OLR Bill Analysis
AN ACT CONCERNING CAPTIVE AUDIENCE MEETINGS.
This bill prohibits employers from requiring employees to attend meetings primarily about the employer's position on religious or political matters. The bill defines political matters as including political party affiliation or the decision to join or not join any lawful political, social, or community group or activity, or a labor organization. A labor organization is any organization that exists, wholly or partly for the purpose of collective bargaining or dealing with employers about grievances, employment terms or conditions, or mutual aid or protection connected with employment.
The bill covers all private-sector employers and the state and its political subdivisions. It defines an employee as anyone working for an employer.
It also provides protection for employees who make a good-faith report of a violation of the bill.
An aggrieved employee may enforce the bill's provisions through a Superior Court civil action brought within 90 days of the alleged violation. The court may award a prevailing employee all appropriate relief, including rehiring or reinstatement, and it must award a prevailing employee triple damages and reasonable attorney's fees and costs.
EFFECTIVE DATE: October 1, 2011
BAN ON FORCED MEETINGS
The bill bans an employer, or its agent, representative, or designee, from requiring that employees attend employer-sponsored meetings with the employer or its agent, representative, or designee for the primary purpose of communicating the employer's opinion on religious or political matters. (Such forced meetings are generally referred to as “captive audience” meetings. )
The bill provides exceptions when the employer or its agent must by law communicate about religious or political matters, but only to the extent of the legal requirement. It also exempts casual conversations between employees, and between employees and employers' agents, provided participation in the conversations is not required and they occur in the normal course of the employee's duties.
It also provides exceptions for three types of employers:
1. a religious organization may require its employees to attend a meeting or participate in communications with the employer or its agents to communicate the employer's religious beliefs, practices, or tenets;
2. a political organization may require its employees to attend a meeting or participate in communications with the employer or its agents to communicate the employer's political tenets or purposes; and
3. a higher education institution or its agent may meet with or participate in communications with its employees about political or religious matters that are part of the institution's regular coursework, symposia, or academic programs.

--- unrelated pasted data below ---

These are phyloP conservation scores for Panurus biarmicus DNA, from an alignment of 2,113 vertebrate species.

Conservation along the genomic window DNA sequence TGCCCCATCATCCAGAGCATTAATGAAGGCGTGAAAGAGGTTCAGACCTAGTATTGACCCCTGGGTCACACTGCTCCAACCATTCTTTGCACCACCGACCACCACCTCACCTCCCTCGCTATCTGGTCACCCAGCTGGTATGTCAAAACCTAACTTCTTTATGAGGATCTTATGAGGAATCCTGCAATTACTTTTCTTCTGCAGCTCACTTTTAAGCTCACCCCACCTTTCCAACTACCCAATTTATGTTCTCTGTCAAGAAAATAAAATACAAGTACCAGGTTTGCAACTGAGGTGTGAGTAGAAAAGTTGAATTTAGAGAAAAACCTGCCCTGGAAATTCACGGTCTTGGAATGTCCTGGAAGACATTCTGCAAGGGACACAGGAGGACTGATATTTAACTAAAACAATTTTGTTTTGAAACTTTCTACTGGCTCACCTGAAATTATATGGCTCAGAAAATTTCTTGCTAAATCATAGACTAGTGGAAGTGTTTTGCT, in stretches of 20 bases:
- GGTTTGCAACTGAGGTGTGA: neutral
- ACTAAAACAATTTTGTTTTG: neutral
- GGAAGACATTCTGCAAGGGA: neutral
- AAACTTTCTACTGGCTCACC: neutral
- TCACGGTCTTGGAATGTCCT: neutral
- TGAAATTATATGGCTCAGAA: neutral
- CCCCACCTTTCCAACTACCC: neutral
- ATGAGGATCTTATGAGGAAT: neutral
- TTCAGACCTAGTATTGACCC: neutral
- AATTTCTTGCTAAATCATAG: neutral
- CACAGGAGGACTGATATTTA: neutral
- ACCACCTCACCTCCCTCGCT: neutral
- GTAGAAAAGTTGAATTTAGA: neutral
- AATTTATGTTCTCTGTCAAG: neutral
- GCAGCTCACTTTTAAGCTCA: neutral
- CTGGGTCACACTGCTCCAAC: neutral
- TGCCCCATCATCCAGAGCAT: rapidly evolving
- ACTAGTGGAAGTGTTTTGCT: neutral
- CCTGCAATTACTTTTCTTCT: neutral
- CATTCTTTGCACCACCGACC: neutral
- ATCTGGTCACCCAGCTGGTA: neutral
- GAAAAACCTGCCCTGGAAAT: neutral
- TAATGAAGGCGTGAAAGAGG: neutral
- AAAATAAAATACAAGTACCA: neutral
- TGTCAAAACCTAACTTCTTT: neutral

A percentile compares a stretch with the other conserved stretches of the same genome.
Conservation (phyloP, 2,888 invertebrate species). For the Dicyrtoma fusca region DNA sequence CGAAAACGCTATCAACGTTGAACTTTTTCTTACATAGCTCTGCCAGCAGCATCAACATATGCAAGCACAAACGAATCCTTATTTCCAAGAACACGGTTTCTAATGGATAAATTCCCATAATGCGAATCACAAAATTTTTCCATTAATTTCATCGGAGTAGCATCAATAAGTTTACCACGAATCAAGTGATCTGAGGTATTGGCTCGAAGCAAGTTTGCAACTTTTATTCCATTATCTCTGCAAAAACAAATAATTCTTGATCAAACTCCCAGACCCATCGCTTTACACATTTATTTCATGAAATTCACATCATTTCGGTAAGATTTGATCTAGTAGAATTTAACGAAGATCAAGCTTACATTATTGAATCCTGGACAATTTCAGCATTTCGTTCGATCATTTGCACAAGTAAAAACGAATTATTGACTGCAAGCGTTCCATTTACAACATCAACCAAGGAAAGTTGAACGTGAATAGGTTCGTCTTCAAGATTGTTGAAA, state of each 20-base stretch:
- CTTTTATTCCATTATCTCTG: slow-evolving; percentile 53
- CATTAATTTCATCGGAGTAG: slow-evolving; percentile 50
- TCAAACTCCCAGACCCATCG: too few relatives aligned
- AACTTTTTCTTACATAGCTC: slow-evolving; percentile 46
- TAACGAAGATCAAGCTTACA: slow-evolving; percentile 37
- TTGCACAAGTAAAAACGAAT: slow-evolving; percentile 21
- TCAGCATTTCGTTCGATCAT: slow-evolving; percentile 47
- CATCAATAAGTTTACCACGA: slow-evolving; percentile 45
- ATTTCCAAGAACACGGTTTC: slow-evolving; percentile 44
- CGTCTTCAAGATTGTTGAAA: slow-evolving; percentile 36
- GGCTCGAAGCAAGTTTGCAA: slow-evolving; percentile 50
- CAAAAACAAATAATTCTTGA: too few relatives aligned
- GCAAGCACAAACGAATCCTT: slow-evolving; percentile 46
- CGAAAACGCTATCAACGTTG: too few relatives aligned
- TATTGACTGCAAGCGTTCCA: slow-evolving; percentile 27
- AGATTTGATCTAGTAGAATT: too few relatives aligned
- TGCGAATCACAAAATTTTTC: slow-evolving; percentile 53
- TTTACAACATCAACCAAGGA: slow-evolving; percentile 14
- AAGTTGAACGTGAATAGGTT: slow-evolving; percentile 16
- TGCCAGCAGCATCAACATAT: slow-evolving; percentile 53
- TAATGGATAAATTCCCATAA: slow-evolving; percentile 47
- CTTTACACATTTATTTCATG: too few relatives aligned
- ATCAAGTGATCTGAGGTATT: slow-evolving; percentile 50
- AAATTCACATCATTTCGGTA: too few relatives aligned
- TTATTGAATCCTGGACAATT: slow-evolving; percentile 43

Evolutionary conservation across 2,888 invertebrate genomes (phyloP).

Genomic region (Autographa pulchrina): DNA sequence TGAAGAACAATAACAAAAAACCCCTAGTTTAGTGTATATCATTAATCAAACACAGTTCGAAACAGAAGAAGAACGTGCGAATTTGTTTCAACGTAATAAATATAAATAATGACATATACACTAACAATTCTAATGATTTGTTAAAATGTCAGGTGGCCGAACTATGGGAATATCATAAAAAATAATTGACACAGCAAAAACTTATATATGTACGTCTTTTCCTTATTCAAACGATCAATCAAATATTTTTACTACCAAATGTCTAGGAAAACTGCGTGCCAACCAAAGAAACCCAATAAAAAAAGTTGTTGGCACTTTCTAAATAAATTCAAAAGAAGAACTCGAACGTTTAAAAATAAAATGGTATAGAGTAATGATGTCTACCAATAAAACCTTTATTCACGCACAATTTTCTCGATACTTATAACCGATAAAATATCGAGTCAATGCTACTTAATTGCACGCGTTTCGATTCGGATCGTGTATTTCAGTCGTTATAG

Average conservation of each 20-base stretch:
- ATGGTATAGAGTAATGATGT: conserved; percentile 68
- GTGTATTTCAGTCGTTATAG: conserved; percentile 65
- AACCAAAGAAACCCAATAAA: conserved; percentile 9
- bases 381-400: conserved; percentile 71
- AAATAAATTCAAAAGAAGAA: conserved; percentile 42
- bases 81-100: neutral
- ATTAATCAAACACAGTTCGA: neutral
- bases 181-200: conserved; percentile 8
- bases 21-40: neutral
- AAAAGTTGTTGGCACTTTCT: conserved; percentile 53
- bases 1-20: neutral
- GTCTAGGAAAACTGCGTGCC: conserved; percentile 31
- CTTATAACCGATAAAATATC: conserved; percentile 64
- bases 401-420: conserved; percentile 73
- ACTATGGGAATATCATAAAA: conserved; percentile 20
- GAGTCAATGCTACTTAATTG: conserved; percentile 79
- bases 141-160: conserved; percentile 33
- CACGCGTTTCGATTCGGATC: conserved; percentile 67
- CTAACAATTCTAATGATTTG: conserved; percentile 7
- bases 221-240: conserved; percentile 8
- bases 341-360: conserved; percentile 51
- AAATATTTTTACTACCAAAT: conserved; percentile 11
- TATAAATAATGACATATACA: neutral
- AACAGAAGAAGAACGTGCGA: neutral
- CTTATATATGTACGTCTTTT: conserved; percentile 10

The bill bans employers or their agents, representatives, or designees from discharging, disciplining, or otherwise penalizing an employee or threatening to do so because the employee, or a person acting on the employee's behalf, makes a good faith report, verbally or in writing, of a violation or suspected violation of the bill. This protection does not apply if the employee knows the report is false.
The bill allows any employee who has been discharged, disciplined, or otherwise penalized to seek enforcement of the bill through a Superior Court civil action brought within 90 days of the alleged violation. The action must be brought in the judicial district where the violation is alleged to have taken place or where the employer has its principal office.
The court may award an employee all appropriate relief, including rehiring or reinstatement to his or her former position, back pay, and reestablishment of any employee benefits to which he or she would otherwise have been eligible but for the violation. The court must award a prevailing employee triple monetary damages and reasonable attorney's fees and costs.
The bill does not (1) limit an employee's right to a common law cause of action for wrongful termination or (2) impair rights under a collective bargaining agreement.
The National Labor Relations Act (NLRA) guarantees an employer's right to express an opinion about unionization as long as it does not also threaten reprisal or promise a benefit to coerce employees.
The NLRA governs private-sector union organizing and collective bargaining rights and delineates unfair labor practices. The NLRA created the National Labor Relations Board (NLRB) to administer the law and rule on specific cases alleging unfair labor practices.
Captive Audience Meetings
The NLRB allows captive audience meetings more than 24 hours before a union election as long as the employer does not commit an unfair labor practice (such as threatening reprisal for supporting a union). The NLRB may order a new election if it finds the employer (or a union) held a captive audience meeting of employees within 24 hours of a union election.
Labor and Public Employees Committee